Nausea. Dizziness. Headaches. Fainting. Vomiting. Death. All serious complications of Altitude Sickness where Lonely Planet says:

“Altitude sickness is not a joke. It doesn’t matter how fit you are; some people will get it and some people won’t. Be especially careful if you’re flying in from sea-level Lima to Cuzco, which is 10,000 ft. above sea level” (which is exactly what we were doing).

And this morning I thought I had it: upon landing I woke up feeling my stomach rumble with a little light-headedness, and I felt like I had a hard time breathing. My first thought was “oh no, I got it. I have altitude sickness. Get me an O2 tank.” 10 minutes later at the arrival gate I then realize that our plane had turned around while I was sleeping, that therefore I was actually still in Lima at sea level, and that I’m a paranoid drama queen. Ok, you win Altitude Sickness.

Thankfully 2 hours later after waiting in Lima’s airport, the weather cleared and we were able to board a replacement flight to Cuzco 2 hours later. After landing a mere 90 minutes after take-off, we found ourselves wandering about 10,000 ft. (~3,000 meters) above sea level. The last time I was this high up was 4 years ago in Denver (about a platry 5,700 ft. above sea level). The best part? No symptoms yet (knock on wood as I’m typing this). Ok, I win too, Altitude Sickness.


Arriving in Cusco Airport

Now the plan was to get our asses asap to Ollantaytambo, the midpoint city between Cuzco and Aguas Calientes, so we could catch our evening train to Machu Picchu. Here’s the tricky part for you travelers: once you leave Cuzco airport you’re going to get bombarded by touts overcharging you up to 20-30 soles for a ride to anywhere in the city. We wanted to get into the collectivo/bus station at Pavitos to find a shared van that would take us to Ollantaytambo, so we settled on a not very wise decision for a pirate (no company listing, some independent guy with no official badge) taxi that gave us a good deal for 8 soles. But then here was the catch: before taking us to our intended destination of Pavitos, he took us to at least 2 different places selling us overpriced (if not, fake) Machu Picchu tickets and private taxis to Ollantaytambo (which are twice as expensive as the 10 soles you’d pay for a collectivo). I didn’t give in. If you’re caught in a situation like this, you gotta stick to your guns be and tell him:

“I already bought my tickets to Machu Pichhu” (even though I didn’t, but I knew you could buy them at a legit office in Aguas Calientes)

and: “I want you to take me to the collectivos at Pavitos.”

He may reply that the collectivos left for Ollantaytambo hours ago (which he did) but remain firm. Tell him you don’t care and you want to go to Pavitos.

So we got to Pavitos where we met a bunch of people trying to sell us rides on their empty collectivos. One guy said we either had to wait hours for 2 more people to come (because it was a Sunday, he said, it was going to be a slow day), or we could leave immediately and pay 60 soles to get there (6 times the agreed amount!). We told him we would wait.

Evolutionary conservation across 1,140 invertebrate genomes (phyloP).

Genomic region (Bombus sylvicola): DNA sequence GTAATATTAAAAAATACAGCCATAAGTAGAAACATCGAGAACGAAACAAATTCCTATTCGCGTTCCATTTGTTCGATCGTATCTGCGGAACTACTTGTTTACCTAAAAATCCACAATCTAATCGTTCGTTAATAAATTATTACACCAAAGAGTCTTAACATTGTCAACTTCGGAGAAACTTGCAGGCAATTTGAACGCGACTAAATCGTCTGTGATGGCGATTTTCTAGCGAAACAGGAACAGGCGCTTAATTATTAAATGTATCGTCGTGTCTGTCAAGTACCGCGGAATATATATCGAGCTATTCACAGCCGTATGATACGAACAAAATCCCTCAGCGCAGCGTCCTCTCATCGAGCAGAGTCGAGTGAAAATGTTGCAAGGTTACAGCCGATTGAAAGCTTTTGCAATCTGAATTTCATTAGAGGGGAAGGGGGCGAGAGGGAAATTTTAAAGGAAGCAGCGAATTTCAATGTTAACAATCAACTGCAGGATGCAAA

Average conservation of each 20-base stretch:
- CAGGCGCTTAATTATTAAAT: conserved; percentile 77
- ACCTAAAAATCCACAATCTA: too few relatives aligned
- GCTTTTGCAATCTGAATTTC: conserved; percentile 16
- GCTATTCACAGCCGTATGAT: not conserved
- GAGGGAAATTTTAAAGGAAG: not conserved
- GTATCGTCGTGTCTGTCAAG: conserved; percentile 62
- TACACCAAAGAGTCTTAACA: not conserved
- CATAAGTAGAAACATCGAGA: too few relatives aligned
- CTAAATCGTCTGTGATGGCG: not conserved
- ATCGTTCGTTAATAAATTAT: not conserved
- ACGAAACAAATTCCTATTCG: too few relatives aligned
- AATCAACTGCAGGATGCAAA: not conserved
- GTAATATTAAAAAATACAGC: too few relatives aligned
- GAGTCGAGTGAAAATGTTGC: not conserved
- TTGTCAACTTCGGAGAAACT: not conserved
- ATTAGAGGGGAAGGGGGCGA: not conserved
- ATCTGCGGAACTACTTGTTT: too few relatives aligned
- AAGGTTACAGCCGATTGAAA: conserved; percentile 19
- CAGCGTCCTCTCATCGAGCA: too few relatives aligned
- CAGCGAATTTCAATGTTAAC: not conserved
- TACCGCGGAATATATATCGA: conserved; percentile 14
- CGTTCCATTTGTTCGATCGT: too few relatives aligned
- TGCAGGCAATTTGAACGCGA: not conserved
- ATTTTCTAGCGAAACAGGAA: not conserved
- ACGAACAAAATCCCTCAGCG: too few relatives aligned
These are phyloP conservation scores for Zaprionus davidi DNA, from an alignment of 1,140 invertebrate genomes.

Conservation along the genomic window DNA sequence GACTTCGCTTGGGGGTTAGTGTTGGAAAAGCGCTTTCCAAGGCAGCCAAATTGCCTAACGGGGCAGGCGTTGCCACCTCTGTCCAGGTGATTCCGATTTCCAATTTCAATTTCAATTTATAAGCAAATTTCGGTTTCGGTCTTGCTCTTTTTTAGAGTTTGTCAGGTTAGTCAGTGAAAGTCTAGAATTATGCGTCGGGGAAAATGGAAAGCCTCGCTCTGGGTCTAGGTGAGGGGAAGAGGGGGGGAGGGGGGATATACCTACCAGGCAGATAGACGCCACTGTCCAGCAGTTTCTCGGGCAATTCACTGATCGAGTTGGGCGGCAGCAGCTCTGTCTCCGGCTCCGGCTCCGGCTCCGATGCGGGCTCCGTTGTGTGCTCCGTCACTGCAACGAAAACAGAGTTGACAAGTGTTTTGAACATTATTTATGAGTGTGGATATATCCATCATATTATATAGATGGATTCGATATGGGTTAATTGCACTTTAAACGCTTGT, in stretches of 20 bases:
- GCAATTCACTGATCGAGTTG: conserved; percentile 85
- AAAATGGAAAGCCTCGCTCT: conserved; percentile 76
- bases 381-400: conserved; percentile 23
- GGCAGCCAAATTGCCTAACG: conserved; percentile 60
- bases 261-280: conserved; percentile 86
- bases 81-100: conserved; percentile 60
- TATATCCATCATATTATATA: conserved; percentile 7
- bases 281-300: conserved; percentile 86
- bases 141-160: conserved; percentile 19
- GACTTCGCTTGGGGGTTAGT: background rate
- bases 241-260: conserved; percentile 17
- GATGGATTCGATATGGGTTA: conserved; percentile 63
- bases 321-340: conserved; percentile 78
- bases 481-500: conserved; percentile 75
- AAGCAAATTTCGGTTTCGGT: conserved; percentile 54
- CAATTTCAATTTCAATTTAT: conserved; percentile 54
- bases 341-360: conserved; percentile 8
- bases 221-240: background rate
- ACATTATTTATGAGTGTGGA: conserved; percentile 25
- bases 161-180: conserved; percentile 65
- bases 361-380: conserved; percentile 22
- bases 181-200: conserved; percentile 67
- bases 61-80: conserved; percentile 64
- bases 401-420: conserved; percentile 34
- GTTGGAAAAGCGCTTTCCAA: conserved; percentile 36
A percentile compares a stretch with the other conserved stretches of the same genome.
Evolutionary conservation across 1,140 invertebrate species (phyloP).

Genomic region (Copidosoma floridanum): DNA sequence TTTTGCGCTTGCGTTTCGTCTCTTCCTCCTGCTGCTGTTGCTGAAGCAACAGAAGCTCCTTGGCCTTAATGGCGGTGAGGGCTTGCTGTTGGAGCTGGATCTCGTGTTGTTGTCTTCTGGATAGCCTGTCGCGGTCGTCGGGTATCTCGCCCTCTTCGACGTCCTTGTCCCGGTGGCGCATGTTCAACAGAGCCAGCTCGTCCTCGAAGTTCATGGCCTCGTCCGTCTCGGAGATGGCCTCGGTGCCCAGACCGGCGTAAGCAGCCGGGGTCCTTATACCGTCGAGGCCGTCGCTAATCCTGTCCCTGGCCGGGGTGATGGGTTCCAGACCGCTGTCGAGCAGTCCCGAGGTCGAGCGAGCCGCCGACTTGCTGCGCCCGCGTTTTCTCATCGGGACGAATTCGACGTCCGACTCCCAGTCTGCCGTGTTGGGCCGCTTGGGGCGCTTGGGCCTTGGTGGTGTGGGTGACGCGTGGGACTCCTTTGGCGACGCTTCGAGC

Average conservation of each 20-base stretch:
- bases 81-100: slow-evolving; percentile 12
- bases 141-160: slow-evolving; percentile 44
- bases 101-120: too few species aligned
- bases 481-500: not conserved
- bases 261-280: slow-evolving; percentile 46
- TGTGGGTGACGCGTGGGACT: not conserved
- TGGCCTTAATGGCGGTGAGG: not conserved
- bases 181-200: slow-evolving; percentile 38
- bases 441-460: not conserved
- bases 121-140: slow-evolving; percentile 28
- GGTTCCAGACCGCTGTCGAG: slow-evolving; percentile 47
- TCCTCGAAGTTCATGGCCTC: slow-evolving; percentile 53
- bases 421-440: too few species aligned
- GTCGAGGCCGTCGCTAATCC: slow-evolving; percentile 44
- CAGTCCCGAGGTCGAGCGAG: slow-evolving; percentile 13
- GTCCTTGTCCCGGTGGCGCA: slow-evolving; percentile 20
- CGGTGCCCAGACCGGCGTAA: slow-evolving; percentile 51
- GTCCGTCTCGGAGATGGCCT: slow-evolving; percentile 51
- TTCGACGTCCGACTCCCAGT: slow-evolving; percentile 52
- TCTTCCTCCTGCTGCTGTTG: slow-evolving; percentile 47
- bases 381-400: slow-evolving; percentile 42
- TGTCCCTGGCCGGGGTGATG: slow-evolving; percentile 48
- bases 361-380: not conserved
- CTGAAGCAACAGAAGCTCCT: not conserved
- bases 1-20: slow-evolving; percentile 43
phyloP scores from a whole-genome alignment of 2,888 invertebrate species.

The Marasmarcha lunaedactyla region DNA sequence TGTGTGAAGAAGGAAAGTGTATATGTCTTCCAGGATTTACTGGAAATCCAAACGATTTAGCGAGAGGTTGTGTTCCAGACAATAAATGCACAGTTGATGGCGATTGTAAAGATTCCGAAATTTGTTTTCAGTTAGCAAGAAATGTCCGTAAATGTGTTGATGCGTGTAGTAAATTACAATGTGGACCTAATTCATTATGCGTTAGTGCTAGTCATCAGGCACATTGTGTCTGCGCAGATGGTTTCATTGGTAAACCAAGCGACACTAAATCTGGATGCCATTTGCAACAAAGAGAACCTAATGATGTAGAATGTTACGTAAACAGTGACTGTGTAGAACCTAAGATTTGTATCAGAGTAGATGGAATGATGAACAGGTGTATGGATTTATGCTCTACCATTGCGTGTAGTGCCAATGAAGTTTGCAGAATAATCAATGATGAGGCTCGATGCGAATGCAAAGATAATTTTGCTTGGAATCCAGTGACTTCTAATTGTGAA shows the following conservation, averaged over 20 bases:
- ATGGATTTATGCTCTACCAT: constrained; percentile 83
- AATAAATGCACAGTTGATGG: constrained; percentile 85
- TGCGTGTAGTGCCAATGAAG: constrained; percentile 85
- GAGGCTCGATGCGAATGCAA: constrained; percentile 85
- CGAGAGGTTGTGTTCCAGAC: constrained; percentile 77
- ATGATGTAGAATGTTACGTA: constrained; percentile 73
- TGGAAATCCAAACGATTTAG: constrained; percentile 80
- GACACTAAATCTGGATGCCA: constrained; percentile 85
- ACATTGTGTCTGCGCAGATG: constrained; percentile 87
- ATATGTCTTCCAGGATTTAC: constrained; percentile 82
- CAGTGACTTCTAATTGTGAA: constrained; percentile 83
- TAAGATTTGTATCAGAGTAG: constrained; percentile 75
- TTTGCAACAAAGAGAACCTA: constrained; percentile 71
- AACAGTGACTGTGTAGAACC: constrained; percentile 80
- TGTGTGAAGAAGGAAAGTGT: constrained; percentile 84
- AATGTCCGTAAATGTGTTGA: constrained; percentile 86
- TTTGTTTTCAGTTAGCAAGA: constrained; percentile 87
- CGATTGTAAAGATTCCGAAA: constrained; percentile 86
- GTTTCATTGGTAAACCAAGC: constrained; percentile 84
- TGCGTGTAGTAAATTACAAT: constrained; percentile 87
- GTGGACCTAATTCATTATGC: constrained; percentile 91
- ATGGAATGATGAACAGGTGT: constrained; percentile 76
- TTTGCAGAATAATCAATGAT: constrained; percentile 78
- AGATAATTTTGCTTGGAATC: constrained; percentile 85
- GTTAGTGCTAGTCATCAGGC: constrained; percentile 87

Exactly 2 minutes later I walk around the corner and I find a nearly full collectivo heading to Ollantaytambo. They saw me and immediately told me that they fit 2 more people. And that’s when I quickly pulled my bags out of the first van and shuttled it to this one. So long, sucka!


Cramming in a collectivo at Pavitos


I admit, I may have saved (25-8 = 12) soles for the taxi from the airport, ($120-$70 = $50 USD) for the tickets to Machu Picchu, and [(25-10 = 15) + (60-10 = 50) = 65] soles for the transport to Ollantaytambo (for a total of 77 soles and $50 USD = $76!!!) all by being really stubborn, but what I get for my frugality is being crammed into a van of 15 people meant for 10, and my butt balancing itself in between two seats for a 2 and a half hour ride up an endless series of hills. So, choose your posion.




The view to my left



After a pretty windy and bumpy bus ride, we found oursleves in Ollantaytambo´s Plaza de Armas, the heart of a charming little town. But it´s the lush wonder of being surrounded by cloud-covered mountains on all sides that makes you feel like you´ve stumbled upon something otherworldly.






After gushing at our unexpected finding, we decided to hike up the Inca ruins. Ollantaytambo is regarded to be one of the last (if not, the very last) stronghold of the great Inca civilization before they were finally wiped out by the Spanish. And you´ll see ruins of castles and forts dotting the hillscapes around Ollantaytambo, keeping to themselves secrets of a bloody past.

A wide roaring river

The last stronghold of the Incas just got served






Castles in the sky

Little boxes on the hillside....


So Kseniya and I decide to jump a little wall and continue trekking off to the side of the mountain. The trail started becoming more precarious and steep, as it was obvious we were not supposed to be on it as tourists. Nevertheless, our impetuousness rewarded us with some amazing views…


Stopping to smell the purple mint...roses...

Looking back at the wall we jumped. Oops.

...yeah it was worth it.


After about 3/4 of a mile, it came to a point where the people following us had turned back, the trail became really a mishmash of badly placed rocks, it started to rain, and the wind started picking up pretty heavily. Seeing that the trail literally was a path to nowhere, we turned back and took a detour.








Checking how high up we were.


One final walkaround




Finishing our little hike

Now we´re waiting on our evening train to Aguas Calientes, which is sort of the base camp to Machu Picchu. Did I say Machu Picchu?! YES, if all goes according to plan, we´ll be at Machu Picchu by dawn tomorrow!



- At time of posting in Ollantaytambo, it was 14 °C - Humidity: 62% | Wind Speed: 2km/hr | Cloud Cover: scattered clouds


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March 2011